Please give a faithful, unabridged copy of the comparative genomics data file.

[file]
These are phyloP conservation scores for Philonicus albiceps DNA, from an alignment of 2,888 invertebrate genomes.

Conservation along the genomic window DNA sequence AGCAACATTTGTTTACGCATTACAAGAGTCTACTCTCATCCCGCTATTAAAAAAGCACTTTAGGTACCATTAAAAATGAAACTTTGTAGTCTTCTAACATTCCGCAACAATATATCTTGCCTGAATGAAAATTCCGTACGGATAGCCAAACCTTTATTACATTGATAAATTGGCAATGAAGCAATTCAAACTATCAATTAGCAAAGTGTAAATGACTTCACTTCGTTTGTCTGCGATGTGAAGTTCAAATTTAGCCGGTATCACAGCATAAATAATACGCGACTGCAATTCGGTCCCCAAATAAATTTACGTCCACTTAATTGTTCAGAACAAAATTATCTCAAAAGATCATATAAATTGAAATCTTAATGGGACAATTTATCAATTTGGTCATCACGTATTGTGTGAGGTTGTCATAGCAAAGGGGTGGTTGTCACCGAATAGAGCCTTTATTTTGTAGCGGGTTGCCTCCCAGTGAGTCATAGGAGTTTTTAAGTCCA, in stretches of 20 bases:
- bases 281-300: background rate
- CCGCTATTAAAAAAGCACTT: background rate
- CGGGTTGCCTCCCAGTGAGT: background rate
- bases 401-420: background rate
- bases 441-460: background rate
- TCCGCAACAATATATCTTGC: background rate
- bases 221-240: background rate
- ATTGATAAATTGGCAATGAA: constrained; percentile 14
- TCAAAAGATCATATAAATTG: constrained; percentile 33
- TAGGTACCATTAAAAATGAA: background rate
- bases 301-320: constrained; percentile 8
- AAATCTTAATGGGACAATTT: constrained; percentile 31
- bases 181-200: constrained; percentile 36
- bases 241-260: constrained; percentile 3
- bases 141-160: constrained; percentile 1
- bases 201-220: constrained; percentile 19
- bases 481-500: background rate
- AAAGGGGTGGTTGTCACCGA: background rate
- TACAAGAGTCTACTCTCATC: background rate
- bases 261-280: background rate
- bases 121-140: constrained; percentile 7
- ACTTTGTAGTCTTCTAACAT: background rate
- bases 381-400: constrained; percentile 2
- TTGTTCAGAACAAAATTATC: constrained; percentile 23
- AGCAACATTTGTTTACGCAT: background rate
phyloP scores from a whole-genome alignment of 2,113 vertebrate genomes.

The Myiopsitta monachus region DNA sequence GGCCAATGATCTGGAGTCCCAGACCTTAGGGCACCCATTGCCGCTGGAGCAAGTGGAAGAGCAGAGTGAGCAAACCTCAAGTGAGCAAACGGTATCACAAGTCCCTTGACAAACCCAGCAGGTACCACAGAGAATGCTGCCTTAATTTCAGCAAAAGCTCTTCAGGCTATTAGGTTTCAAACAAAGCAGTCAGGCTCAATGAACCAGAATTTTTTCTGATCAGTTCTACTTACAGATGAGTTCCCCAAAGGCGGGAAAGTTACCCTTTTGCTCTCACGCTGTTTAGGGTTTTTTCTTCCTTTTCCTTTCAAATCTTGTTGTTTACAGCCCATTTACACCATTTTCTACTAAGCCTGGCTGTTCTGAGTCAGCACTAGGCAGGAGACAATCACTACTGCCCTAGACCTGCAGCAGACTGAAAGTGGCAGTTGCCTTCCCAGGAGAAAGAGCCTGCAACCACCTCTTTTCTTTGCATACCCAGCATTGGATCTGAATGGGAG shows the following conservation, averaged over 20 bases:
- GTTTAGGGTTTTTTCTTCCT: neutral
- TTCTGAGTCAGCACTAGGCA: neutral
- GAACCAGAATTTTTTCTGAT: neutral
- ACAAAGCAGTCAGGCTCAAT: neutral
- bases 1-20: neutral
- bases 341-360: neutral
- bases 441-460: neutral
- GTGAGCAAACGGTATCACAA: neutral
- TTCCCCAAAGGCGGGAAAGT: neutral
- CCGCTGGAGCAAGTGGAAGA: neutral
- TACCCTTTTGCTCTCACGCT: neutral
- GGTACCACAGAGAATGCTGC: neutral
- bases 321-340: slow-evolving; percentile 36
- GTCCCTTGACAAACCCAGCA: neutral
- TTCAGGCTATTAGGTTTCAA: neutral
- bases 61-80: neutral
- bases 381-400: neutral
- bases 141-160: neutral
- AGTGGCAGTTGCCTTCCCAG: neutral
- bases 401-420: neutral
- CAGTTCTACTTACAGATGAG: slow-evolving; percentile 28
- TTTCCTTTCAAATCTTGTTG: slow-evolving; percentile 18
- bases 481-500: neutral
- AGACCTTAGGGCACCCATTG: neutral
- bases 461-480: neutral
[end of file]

These are phyloP conservation scores for Philonicus albiceps DNA, from an alignment of 2,888 invertebrate genomes.

Conservation along the genomic window DNA sequence AGCAACATTTGTTTACGCATTACAAGAGTCTACTCTCATCCCGCTATTAAAAAAGCACTTTAGGTACCATTAAAAATGAAACTTTGTAGTCTTCTAACATTCCGCAACAATATATCTTGCCTGAATGAAAATTCCGTACGGATAGCCAAACCTTTATTACATTGATAAATTGGCAATGAAGCAATTCAAACTATCAATTAGCAAAGTGTAAATGACTTCACTTCGTTTGTCTGCGATGTGAAGTTCAAATTTAGCCGGTATCACAGCATAAATAATACGCGACTGCAATTCGGTCCCCAAATAAATTTACGTCCACTTAATTGTTCAGAACAAAATTATCTCAAAAGATCATATAAATTGAAATCTTAATGGGACAATTTATCAATTTGGTCATCACGTATTGTGTGAGGTTGTCATAGCAAAGGGGTGGTTGTCACCGAATAGAGCCTTTATTTTGTAGCGGGTTGCCTCCCAGTGAGTCATAGGAGTTTTTAAGTCCA, in stretches of 20 bases:
- bases 281-300: background rate
- CCGCTATTAAAAAAGCACTT: background rate
- CGGGTTGCCTCCCAGTGAGT: background rate
- bases 401-420: background rate
- bases 441-460: background rate
- TCCGCAACAATATATCTTGC: background rate
- bases 221-240: background rate
- ATTGATAAATTGGCAATGAA: constrained; percentile 14
- TCAAAAGATCATATAAATTG: constrained; percentile 33
- TAGGTACCATTAAAAATGAA: background rate
- bases 301-320: constrained; percentile 8
- AAATCTTAATGGGACAATTT: constrained; percentile 31
- bases 181-200: constrained; percentile 36
- bases 241-260: constrained; percentile 3
- bases 141-160: constrained; percentile 1
- bases 201-220: constrained; percentile 19
- bases 481-500: background rate
- AAAGGGGTGGTTGTCACCGA: background rate
- TACAAGAGTCTACTCTCATC: background rate
- bases 261-280: background rate
- bases 121-140: constrained; percentile 7
- ACTTTGTAGTCTTCTAACAT: background rate
- bases 381-400: constrained; percentile 2
- TTGTTCAGAACAAAATTATC: constrained; percentile 23
- AGCAACATTTGTTTACGCAT: background rate
phyloP scores from a whole-genome alignment of 2,113 vertebrate genomes.

The Myiopsitta monachus region DNA sequence GGCCAATGATCTGGAGTCCCAGACCTTAGGGCACCCATTGCCGCTGGAGCAAGTGGAAGAGCAGAGTGAGCAAACCTCAAGTGAGCAAACGGTATCACAAGTCCCTTGACAAACCCAGCAGGTACCACAGAGAATGCTGCCTTAATTTCAGCAAAAGCTCTTCAGGCTATTAGGTTTCAAACAAAGCAGTCAGGCTCAATGAACCAGAATTTTTTCTGATCAGTTCTACTTACAGATGAGTTCCCCAAAGGCGGGAAAGTTACCCTTTTGCTCTCACGCTGTTTAGGGTTTTTTCTTCCTTTTCCTTTCAAATCTTGTTGTTTACAGCCCATTTACACCATTTTCTACTAAGCCTGGCTGTTCTGAGTCAGCACTAGGCAGGAGACAATCACTACTGCCCTAGACCTGCAGCAGACTGAAAGTGGCAGTTGCCTTCCCAGGAGAAAGAGCCTGCAACCACCTCTTTTCTTTGCATACCCAGCATTGGATCTGAATGGGAG shows the following conservation, averaged over 20 bases:
- GTTTAGGGTTTTTTCTTCCT: neutral
- TTCTGAGTCAGCACTAGGCA: neutral
- GAACCAGAATTTTTTCTGAT: neutral
- ACAAAGCAGTCAGGCTCAAT: neutral
- bases 1-20: neutral
- bases 341-360: neutral
- bases 441-460: neutral
- GTGAGCAAACGGTATCACAA: neutral
- TTCCCCAAAGGCGGGAAAGT: neutral
- CCGCTGGAGCAAGTGGAAGA: neutral
- TACCCTTTTGCTCTCACGCT: neutral
- GGTACCACAGAGAATGCTGC: neutral
- bases 321-340: slow-evolving; percentile 36
- GTCCCTTGACAAACCCAGCA: neutral
- TTCAGGCTATTAGGTTTCAA: neutral
- bases 61-80: neutral
- bases 381-400: neutral
- bases 141-160: neutral
- AGTGGCAGTTGCCTTCCCAG: neutral
- bases 401-420: neutral
- CAGTTCTACTTACAGATGAG: slow-evolving; percentile 28
- TTTCCTTTCAAATCTTGTTG: slow-evolving; percentile 18
- bases 481-500: neutral
- AGACCTTAGGGCACCCATTG: neutral
- bases 461-480: neutral